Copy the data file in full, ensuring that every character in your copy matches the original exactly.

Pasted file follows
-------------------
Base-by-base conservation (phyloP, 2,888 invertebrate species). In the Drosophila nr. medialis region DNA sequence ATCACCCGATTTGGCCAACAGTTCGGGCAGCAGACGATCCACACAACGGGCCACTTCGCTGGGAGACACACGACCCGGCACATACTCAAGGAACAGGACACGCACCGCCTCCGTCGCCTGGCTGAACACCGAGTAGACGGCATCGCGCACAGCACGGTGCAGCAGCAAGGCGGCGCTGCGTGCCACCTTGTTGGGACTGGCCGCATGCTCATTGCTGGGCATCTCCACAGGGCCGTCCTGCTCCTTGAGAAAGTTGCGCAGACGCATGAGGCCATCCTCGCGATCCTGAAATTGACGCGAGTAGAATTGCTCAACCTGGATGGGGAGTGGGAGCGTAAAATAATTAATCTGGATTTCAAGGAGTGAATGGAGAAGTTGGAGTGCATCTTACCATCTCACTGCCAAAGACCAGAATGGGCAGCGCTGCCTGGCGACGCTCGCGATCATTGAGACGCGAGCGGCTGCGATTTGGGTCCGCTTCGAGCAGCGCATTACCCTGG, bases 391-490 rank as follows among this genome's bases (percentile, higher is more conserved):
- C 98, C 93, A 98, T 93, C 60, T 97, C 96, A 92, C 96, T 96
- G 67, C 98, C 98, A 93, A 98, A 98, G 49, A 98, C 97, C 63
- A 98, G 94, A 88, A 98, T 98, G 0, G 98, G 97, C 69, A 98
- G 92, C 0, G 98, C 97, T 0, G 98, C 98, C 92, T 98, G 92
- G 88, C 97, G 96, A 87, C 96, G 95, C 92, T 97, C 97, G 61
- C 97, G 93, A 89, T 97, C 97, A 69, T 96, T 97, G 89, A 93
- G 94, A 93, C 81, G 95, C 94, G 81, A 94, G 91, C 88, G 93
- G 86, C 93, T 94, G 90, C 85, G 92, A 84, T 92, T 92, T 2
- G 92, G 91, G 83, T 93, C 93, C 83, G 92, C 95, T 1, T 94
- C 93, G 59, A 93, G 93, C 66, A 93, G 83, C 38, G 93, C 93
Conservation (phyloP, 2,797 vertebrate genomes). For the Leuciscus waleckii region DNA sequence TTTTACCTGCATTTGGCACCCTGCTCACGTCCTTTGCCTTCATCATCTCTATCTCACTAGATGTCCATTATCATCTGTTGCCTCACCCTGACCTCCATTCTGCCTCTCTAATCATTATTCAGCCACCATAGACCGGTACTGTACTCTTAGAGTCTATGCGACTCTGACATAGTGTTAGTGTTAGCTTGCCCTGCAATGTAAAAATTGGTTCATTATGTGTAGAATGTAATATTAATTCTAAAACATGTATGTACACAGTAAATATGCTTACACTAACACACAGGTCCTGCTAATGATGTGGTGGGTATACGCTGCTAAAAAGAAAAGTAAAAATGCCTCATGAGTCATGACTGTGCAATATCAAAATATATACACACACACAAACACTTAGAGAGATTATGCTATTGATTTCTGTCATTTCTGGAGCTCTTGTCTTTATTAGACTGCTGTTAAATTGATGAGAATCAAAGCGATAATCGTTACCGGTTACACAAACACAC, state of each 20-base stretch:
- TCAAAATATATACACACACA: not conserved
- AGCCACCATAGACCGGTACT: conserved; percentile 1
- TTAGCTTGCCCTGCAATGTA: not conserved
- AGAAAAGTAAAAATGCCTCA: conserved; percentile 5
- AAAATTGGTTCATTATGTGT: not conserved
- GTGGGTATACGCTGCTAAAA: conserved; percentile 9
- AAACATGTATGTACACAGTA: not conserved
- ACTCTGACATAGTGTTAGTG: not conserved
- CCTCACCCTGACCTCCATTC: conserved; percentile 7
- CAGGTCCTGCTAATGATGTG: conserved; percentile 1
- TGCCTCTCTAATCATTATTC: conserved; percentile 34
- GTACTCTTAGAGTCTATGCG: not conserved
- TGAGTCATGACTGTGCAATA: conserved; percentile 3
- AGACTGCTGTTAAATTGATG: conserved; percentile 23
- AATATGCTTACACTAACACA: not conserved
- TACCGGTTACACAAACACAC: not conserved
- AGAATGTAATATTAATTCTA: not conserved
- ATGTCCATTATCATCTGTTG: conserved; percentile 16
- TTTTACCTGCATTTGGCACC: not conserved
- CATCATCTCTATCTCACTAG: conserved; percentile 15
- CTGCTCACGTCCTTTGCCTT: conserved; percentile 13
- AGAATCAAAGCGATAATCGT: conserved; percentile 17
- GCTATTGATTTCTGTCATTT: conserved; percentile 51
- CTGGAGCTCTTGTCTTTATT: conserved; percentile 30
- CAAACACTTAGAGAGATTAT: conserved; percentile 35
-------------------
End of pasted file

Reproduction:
Base-by-base conservation (phyloP, 2,888 invertebrate species). In the Drosophila nr. medialis region DNA sequence ATCACCCGATTTGGCCAACAGTTCGGGCAGCAGACGATCCACACAACGGGCCACTTCGCTGGGAGACACACGACCCGGCACATACTCAAGGAACAGGACACGCACCGCCTCCGTCGCCTGGCTGAACACCGAGTAGACGGCATCGCGCACAGCACGGTGCAGCAGCAAGGCGGCGCTGCGTGCCACCTTGTTGGGACTGGCCGCATGCTCATTGCTGGGCATCTCCACAGGGCCGTCCTGCTCCTTGAGAAAGTTGCGCAGACGCATGAGGCCATCCTCGCGATCCTGAAATTGACGCGAGTAGAATTGCTCAACCTGGATGGGGAGTGGGAGCGTAAAATAATTAATCTGGATTTCAAGGAGTGAATGGAGAAGTTGGAGTGCATCTTACCATCTCACTGCCAAAGACCAGAATGGGCAGCGCTGCCTGGCGACGCTCGCGATCATTGAGACGCGAGCGGCTGCGATTTGGGTCCGCTTCGAGCAGCGCATTACCCTGG, bases 391-490 rank as follows among this genome's bases (percentile, higher is more conserved):
- C 98, C 93, A 98, T 93, C 60, T 97, C 96, A 92, C 96, T 96
- G 67, C 98, C 98, A 93, A 98, A 98, G 49, A 98, C 97, C 63
- A 98, G 94, A 88, A 98, T 98, G 0, G 98, G 97, C 69, A 98
- G 92, C 0, G 98, C 97, T 0, G 98, C 98, C 92, T 98, G 92
- G 88, C 97, G 96, A 87, C 96, G 95, C 92, T 97, C 97, G 61
- C 97, G 93, A 89, T 97, C 97, A 69, T 96, T 97, G 89, A 93
- G 94, A 93, C 81, G 95, C 94, G 81, A 94, G 91, C 88, G 93
- G 86, C 93, T 94, G 90, C 85, G 92, A 84, T 92, T 92, T 2
- G 92, G 91, G 83, T 93, C 93, C 83, G 92, C 95, T 1, T 94
- C 93, G 59, A 93, G 93, C 66, A 93, G 83, C 38, G 93, C 93
Conservation (phyloP, 2,797 vertebrate genomes). For the Leuciscus waleckii region DNA sequence TTTTACCTGCATTTGGCACCCTGCTCACGTCCTTTGCCTTCATCATCTCTATCTCACTAGATGTCCATTATCATCTGTTGCCTCACCCTGACCTCCATTCTGCCTCTCTAATCATTATTCAGCCACCATAGACCGGTACTGTACTCTTAGAGTCTATGCGACTCTGACATAGTGTTAGTGTTAGCTTGCCCTGCAATGTAAAAATTGGTTCATTATGTGTAGAATGTAATATTAATTCTAAAACATGTATGTACACAGTAAATATGCTTACACTAACACACAGGTCCTGCTAATGATGTGGTGGGTATACGCTGCTAAAAAGAAAAGTAAAAATGCCTCATGAGTCATGACTGTGCAATATCAAAATATATACACACACACAAACACTTAGAGAGATTATGCTATTGATTTCTGTCATTTCTGGAGCTCTTGTCTTTATTAGACTGCTGTTAAATTGATGAGAATCAAAGCGATAATCGTTACCGGTTACACAAACACAC, state of each 20-base stretch:
- TCAAAATATATACACACACA: not conserved
- AGCCACCATAGACCGGTACT: conserved; percentile 1
- TTAGCTTGCCCTGCAATGTA: not conserved
- AGAAAAGTAAAAATGCCTCA: conserved; percentile 5
- AAAATTGGTTCATTATGTGT: not conserved
- GTGGGTATACGCTGCTAAAA: conserved; percentile 9
- AAACATGTATGTACACAGTA: not conserved
- ACTCTGACATAGTGTTAGTG: not conserved
- CCTCACCCTGACCTCCATTC: conserved; percentile 7
- CAGGTCCTGCTAATGATGTG: conserved; percentile 1
- TGCCTCTCTAATCATTATTC: conserved; percentile 34
- GTACTCTTAGAGTCTATGCG: not conserved
- TGAGTCATGACTGTGCAATA: conserved; percentile 3
- AGACTGCTGTTAAATTGATG: conserved; percentile 23
- AATATGCTTACACTAACACA: not conserved
- TACCGGTTACACAAACACAC: not conserved
- AGAATGTAATATTAATTCTA: not conserved
- ATGTCCATTATCATCTGTTG: conserved; percentile 16
- TTTTACCTGCATTTGGCACC: not conserved
- CATCATCTCTATCTCACTAG: conserved; percentile 15
- CTGCTCACGTCCTTTGCCTT: conserved; percentile 13
- AGAATCAAAGCGATAATCGT: conserved; percentile 17
- GCTATTGATTTCTGTCATTT: conserved; percentile 51
- CTGGAGCTCTTGTCTTTATT: conserved; percentile 30
- CAAACACTTAGAGAGATTAT: conserved; percentile 35